We already expected Apple to use Intel modems in the iPhone 11 and 11 Pro because Apple’s renewed relationship with Qualcomm came too late in the year for it to swap over to Qualcomm modems, so PCMag‘s news isn’t a huge surprise, but it’s useful to have confirmation.
PCMag says that Intel and Qualcomm-based devices have different menu configurations for the field test screens, and Apple’s newest devices use the Intel layout.
We figured this out because the field test menus on Intel-based and Qualcomm-based iPhones have different menu items, and the menu items have stayed consistent through the generations. (I checked on models from the 6s generation up to the XR.)
According to Apple, there is one model of each of the iPhone 11, 11 Pro, and 11 Pro Max sold in the US. With one of each device in hand, I went to the field test mode and found that it had an Intel layout.
The field test information does not specify which Intel modem Apple is using, but the new iPhones are most likely equipped with the XMM 7660, the final modem that Intel produced before shutting down.
PCMag says that it expects the new iPhones will feature 20 percent faster LTE speeds than last year’s model, but testing will need to be done to confirm. The iPhone 11 will be somewhat slower than the iPhone 11 Pro because while it features Gigabit-class LTE support this year, it has 2×2 MIMO instead of 4×4 MIMO.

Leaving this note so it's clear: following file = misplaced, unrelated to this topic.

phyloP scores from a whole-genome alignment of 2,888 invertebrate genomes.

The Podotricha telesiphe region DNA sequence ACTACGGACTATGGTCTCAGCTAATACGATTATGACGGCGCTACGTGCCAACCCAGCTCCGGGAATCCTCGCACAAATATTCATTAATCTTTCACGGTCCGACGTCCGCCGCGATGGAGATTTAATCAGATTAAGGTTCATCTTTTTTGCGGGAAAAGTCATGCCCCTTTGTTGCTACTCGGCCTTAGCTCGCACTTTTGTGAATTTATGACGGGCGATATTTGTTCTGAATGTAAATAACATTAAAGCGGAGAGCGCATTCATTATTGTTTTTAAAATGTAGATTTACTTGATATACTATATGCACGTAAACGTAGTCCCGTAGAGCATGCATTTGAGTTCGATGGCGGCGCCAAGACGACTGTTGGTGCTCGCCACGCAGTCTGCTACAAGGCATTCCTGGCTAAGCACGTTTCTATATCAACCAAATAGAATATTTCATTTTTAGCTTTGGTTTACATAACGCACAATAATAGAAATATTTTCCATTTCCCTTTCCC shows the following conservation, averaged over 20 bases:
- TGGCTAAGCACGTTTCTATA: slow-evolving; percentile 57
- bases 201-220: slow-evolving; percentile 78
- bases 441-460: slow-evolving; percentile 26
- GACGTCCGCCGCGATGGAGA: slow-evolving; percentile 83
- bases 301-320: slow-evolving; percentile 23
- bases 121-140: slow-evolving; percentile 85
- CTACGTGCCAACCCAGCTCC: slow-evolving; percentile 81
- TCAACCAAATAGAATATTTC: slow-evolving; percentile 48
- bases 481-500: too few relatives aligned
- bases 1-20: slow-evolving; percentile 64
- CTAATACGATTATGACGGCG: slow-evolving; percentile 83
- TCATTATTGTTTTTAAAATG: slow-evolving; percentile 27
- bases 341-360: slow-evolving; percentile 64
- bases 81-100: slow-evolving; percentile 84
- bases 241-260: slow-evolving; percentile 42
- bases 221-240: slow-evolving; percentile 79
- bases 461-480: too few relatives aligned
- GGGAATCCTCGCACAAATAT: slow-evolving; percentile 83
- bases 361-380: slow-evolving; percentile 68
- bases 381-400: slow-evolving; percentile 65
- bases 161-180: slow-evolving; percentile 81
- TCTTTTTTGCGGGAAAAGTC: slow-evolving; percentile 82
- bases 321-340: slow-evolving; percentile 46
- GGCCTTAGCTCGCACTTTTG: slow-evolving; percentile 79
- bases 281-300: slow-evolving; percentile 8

Early tests shared just after the iPhone event on September 10 suggested the iPhone 11 Pro was 13 percent faster than the iPhone XS, but there was no information on how the speed comparison was conducted.
Apple has used Intel modems exclusively in recent iPhones due to its legal battle with Qualcomm, but earlier this year, Apple and Qualcomm settled their differences and inked a new deal that will see Apple using Qualcomm modems in its devices for the next few years.
Apple plans to use Qualcomm technology in the 2020 iPhone that’s expected to feature 5G support, but Apple is also developing its own modem technology and purchased much of Intel’s modem division to further its goals. Apple’s ultimate aim is to craft its own modem chips in house, reducing its reliance on Qualcomm, and the company has reportedly set a 2021 goal for itself.